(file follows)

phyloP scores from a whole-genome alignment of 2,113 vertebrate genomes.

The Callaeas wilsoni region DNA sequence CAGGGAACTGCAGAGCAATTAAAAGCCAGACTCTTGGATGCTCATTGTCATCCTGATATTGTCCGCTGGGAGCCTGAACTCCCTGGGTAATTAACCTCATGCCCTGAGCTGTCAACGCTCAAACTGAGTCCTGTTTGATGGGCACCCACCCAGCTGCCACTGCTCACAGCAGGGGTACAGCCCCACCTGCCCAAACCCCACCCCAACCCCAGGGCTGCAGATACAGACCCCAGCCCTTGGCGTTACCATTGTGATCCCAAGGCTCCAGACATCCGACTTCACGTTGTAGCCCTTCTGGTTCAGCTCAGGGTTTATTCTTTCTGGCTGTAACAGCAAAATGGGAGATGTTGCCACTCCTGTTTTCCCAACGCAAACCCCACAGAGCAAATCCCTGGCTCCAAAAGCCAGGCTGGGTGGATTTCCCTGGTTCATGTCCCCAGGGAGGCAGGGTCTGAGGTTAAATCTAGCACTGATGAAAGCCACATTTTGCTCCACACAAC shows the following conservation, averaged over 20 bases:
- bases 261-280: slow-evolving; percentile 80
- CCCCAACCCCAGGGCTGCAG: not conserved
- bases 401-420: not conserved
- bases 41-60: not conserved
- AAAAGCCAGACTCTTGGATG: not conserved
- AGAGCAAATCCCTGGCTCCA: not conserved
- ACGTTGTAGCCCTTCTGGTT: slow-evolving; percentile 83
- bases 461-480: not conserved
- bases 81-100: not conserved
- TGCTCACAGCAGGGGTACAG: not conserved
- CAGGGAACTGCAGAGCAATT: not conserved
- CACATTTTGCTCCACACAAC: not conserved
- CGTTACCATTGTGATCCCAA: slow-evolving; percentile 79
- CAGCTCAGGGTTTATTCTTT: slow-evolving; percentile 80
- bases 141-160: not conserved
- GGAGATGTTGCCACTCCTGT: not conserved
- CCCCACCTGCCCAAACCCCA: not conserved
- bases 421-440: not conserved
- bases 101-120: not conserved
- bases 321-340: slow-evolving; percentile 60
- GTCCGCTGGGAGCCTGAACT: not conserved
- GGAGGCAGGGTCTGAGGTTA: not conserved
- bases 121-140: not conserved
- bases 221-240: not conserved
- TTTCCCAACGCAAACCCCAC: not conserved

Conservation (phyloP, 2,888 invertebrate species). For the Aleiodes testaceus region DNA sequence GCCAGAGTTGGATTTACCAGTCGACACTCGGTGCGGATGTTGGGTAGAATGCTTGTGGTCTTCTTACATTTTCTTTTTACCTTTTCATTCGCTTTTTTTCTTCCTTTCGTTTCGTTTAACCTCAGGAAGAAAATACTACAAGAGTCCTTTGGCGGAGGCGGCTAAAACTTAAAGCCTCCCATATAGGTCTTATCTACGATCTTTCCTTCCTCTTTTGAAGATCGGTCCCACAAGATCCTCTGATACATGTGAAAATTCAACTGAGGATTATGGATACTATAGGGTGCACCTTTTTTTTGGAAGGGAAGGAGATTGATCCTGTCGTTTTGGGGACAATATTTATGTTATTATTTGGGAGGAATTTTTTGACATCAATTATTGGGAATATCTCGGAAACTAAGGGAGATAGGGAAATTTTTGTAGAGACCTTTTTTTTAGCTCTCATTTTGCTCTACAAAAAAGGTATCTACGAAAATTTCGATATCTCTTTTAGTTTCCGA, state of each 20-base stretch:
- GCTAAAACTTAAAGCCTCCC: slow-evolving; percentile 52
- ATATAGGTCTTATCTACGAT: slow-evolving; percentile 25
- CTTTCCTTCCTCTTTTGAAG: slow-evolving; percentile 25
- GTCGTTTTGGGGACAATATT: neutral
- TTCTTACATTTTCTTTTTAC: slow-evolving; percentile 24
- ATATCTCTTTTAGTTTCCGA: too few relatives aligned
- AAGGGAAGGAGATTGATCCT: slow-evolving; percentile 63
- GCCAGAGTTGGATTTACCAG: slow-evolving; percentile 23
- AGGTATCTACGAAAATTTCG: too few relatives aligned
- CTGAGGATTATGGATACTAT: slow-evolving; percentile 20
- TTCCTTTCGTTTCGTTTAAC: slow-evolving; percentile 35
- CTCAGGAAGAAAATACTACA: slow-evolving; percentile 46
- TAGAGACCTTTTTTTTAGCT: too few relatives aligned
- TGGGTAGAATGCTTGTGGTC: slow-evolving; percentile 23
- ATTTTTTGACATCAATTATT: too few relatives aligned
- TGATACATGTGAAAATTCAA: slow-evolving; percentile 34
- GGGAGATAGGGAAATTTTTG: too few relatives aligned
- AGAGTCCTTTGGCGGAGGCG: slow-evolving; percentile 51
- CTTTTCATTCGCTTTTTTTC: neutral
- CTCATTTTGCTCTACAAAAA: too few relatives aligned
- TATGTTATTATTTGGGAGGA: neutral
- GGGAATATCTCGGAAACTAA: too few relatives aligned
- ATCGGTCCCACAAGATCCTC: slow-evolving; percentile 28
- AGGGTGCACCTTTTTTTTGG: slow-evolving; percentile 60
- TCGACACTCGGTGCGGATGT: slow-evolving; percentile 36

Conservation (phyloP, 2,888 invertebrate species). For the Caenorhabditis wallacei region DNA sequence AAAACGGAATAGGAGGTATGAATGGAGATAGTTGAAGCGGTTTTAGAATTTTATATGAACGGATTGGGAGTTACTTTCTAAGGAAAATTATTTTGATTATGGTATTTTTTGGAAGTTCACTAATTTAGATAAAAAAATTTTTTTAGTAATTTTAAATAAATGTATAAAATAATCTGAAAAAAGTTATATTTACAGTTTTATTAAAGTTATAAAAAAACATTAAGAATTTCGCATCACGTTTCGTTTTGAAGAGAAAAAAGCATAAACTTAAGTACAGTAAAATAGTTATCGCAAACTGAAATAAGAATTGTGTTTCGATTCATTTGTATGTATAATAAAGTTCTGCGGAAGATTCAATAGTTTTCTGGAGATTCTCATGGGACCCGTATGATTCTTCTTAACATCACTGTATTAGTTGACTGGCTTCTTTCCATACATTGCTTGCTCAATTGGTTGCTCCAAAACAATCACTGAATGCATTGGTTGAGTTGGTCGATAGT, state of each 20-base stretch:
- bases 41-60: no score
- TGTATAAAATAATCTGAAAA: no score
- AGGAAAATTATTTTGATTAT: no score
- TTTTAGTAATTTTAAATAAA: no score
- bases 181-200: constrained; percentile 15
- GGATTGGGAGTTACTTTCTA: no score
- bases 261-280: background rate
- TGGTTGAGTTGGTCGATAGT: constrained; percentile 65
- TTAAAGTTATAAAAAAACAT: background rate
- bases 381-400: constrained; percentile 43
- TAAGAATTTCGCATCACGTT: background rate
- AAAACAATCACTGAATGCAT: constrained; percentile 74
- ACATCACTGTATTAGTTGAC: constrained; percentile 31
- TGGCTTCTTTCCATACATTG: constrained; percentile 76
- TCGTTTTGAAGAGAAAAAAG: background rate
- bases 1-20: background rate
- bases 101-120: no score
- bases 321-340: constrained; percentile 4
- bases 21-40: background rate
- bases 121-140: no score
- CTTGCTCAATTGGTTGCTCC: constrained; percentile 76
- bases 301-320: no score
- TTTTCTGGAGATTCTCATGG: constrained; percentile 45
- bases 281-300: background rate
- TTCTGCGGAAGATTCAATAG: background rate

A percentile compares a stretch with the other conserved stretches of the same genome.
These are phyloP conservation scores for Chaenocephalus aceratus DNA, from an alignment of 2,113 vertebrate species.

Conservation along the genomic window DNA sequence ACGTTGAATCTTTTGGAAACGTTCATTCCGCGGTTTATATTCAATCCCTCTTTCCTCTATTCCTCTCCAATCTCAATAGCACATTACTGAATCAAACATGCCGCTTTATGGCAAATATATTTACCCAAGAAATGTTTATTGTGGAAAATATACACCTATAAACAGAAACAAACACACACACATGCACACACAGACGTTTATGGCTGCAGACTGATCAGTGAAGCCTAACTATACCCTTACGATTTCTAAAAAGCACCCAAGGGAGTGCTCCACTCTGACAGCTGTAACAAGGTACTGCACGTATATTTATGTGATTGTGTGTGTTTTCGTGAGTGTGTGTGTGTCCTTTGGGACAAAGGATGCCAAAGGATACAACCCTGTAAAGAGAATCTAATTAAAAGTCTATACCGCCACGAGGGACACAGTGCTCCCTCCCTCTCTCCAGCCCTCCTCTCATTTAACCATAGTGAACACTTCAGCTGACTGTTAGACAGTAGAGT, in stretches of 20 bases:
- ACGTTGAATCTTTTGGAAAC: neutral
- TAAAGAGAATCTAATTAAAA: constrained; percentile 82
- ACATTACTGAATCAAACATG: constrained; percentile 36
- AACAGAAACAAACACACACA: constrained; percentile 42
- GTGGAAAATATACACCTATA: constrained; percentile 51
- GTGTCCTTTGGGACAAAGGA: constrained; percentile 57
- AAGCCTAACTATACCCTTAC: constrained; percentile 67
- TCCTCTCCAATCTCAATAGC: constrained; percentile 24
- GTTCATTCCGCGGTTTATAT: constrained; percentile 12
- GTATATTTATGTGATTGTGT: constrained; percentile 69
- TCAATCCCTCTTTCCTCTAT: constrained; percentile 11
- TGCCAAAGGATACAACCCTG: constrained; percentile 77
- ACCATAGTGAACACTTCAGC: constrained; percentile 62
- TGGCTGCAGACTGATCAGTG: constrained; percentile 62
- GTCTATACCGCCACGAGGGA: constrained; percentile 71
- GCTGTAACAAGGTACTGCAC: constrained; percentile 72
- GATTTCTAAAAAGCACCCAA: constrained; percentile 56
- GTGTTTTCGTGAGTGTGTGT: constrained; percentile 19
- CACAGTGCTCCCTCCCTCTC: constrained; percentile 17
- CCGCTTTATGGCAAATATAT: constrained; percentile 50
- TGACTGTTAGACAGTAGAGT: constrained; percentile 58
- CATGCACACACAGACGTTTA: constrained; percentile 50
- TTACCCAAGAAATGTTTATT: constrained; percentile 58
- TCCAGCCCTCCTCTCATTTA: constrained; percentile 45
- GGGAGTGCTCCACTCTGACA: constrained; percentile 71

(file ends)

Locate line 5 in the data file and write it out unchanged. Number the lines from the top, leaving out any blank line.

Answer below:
- bases 401-420: not conserved